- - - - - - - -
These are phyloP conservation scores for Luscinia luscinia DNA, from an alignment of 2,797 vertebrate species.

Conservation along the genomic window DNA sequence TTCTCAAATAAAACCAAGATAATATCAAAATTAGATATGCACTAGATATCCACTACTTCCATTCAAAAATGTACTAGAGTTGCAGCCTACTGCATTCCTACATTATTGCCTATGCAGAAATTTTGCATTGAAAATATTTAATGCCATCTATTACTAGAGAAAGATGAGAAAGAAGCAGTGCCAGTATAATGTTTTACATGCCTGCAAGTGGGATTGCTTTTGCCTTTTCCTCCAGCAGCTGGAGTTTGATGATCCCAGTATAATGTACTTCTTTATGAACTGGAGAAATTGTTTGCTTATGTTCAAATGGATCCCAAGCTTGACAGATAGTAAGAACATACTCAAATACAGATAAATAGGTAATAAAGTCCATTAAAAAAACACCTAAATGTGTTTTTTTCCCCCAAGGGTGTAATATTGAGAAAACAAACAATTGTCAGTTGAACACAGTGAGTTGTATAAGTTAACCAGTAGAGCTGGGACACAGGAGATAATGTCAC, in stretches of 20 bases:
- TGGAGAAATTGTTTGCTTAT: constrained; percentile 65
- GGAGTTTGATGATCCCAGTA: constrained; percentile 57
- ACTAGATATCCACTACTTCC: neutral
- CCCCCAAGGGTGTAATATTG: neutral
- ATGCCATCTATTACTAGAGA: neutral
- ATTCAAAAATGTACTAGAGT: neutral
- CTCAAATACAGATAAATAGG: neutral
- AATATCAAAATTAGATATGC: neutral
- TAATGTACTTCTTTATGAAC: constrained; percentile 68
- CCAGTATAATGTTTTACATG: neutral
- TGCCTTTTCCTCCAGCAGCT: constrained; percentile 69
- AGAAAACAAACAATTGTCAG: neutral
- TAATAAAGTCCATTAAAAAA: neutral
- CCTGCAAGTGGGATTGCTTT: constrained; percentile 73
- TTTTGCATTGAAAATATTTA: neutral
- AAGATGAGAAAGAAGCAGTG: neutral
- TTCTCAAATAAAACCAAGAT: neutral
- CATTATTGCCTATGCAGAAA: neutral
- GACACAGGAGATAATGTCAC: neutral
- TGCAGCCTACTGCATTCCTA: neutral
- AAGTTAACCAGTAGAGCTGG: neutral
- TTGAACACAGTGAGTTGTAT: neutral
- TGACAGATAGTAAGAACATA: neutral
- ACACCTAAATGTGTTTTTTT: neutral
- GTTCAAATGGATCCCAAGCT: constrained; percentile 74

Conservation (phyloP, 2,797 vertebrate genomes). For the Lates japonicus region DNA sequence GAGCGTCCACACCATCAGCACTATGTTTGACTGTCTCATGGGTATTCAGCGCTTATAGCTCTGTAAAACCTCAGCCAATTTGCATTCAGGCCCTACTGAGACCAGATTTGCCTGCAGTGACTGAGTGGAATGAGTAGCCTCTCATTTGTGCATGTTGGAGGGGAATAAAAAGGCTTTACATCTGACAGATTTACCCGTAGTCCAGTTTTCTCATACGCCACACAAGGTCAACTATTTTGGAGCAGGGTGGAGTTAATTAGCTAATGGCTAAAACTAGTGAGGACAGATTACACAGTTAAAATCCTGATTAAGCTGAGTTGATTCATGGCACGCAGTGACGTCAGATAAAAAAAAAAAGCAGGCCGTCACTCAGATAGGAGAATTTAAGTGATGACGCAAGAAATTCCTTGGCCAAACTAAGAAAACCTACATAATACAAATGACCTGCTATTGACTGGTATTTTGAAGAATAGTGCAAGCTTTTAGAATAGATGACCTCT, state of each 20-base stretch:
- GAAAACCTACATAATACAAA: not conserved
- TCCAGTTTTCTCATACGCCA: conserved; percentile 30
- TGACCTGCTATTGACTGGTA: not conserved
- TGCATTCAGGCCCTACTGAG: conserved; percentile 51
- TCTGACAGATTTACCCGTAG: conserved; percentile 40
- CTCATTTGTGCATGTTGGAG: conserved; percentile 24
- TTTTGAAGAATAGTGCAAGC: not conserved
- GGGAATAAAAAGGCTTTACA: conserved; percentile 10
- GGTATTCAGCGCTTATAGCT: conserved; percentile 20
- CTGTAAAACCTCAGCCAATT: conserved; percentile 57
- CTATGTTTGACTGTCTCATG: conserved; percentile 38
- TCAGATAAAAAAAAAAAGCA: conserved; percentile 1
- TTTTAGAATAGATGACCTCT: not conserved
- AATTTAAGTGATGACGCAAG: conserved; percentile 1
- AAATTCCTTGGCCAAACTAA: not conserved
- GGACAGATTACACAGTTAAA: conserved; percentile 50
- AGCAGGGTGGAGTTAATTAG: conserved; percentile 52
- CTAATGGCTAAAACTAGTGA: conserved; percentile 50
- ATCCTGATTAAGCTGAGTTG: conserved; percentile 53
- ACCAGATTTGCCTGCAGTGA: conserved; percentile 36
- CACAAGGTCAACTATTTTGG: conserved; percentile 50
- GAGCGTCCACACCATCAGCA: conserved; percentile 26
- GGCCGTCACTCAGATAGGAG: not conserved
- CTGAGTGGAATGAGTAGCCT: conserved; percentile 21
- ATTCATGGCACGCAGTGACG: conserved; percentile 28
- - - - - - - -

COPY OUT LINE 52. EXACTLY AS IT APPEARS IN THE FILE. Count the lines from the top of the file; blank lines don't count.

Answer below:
- CTGAGTGGAATGAGTAGCCT: conserved; percentile 21